2016 is getting off to a stellar start for big government.

Forget the spending caps of just a few years ago or the austerity measures some European countries have been forced to make just to stay afloat. Uncle Sam stuffed his pockets with more of our tax dollars and spent more of our money in the first two months of this fiscal year than the same time a year ago.

According to data from the Congressional Budget Office, for the first two months of fiscal year 2016, which actually begins during calendar year 2015, the federal government collected $12 billion more than this time last year. We gave up six percent more in income and payroll taxes (some $19 billion).

Uncle Sam's biggest expenditure was healthcare, largely attributable to the Medicaid expansion from ObamaCare. Medicare spending increased by 9 percent ($8 billion) while Medicaid rose by 12 percent ($6 billion) as ObamaCare increased the Medicaid rolls. Social Security benefits rose by five percent (or $7 billion) as more Baby Boomers reach an age to collect benefits.

Our debt has more digits than most people can count – ringing up to $18,786,830,545,682.60, according to the U.S. Treasury. But when we break it down by household, each of the more than 117 million U.S. households owes a bill of $159,551.16. It would take the median household with an income of $53,000 a long time to pay that off. Forget vacations, Christmas shopping and new clothes for back-to-school. In fact, forget paying for a place to live, eating, or paying for healthcare.

If the typical American family ran its household the way our leaders run our national finances, we’d be out in the cold. Heritage made this point earlier this year:

If a median-income family spent and borrowed like the federal government does, it would spend $61,000 despite earning only $52,000. It would pile $9,000 on top of an already massive debt of more than $311,000–like having a mortgage, only without the house.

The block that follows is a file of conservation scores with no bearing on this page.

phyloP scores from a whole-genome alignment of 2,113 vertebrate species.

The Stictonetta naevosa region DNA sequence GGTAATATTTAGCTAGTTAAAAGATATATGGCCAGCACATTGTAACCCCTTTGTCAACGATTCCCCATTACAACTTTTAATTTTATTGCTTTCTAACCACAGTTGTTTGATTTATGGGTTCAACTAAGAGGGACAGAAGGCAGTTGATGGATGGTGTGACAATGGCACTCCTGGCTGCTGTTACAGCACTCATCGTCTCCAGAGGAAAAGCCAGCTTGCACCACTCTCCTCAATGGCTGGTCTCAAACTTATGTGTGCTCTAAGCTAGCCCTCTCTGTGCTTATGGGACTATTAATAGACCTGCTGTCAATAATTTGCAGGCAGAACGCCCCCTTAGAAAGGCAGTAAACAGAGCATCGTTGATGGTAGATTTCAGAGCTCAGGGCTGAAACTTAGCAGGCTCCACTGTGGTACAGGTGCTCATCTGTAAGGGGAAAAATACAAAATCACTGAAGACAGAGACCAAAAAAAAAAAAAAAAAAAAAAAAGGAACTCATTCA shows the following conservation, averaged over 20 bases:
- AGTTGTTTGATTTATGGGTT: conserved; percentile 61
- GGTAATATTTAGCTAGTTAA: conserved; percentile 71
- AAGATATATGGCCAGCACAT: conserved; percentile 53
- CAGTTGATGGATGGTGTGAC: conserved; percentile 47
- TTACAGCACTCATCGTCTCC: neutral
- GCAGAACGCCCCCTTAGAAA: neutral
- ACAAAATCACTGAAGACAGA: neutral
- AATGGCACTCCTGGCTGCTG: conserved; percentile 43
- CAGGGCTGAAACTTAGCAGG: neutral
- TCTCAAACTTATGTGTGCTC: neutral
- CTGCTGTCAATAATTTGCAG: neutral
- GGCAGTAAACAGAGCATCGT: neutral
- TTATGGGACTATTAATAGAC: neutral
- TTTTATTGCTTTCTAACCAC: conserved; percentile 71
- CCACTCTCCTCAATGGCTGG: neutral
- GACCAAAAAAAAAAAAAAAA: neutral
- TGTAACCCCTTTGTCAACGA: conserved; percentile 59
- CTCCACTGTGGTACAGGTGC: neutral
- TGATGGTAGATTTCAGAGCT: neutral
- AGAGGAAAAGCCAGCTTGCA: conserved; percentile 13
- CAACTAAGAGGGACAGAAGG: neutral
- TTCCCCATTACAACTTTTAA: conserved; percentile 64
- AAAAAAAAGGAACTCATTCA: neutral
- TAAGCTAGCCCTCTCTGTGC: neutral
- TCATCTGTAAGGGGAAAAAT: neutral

If these numbers sound incomprehensible and even depressing, they should. They represent irresponsible governing from across the aisle and over decades. The monster of big government spending is engrained in the fabric of Washington governance. Politicians running for office rail against it, yet do little to slow the growth of spending or reform the major contributors: entitlements.

Going into a major election year, the words of Stephen Moore from exactly one year ago still rings true:

…Yes, President Obama has made the problem much, much worse, but the scary truth is that the national debt keeps rising inexorably no matter who or which party is in office. That’s the new law of American politics.

When I first arrived in Washington in the early 1980s, the debt was roughly $2 trillion. This week, 30 years and five presidents later, the debt for the first time exceeded $18 trillion. We have been in the red in all but four of the last 40 years.

That’s $18,000,000,000,000. We all know that $18 million is a lot of money. This is $18 million times another million. The number is so gigantic we won’t or can’t try to fathom it.

Why worry? We owe it to ourselves, we’re told. The mighty American economy is big enough to absorb it. This country was built on debt. There is no better time to borrow than when interest rates are at a 40-year low.

But what we have bought with most of our debt of the last two decades has been a bigger, more expansive welfare state. Almost half of all American households, according to the Census Bureau, get a government check or some direct benefit from government today. More than one-third of households get some kind of unearned welfare.

Maybe this debt bubble won’t burst. Let’s pray that it doesn’t. If it does, the 2008–09 real-estate crash could look like a picnic by comparison.

We can do our best to educate our friends and family about the impending peril of irresponsible borrowing and debt accumulation. But our elected leaders are reluctant to make the choices that would begin to bring financial sanity on a national level.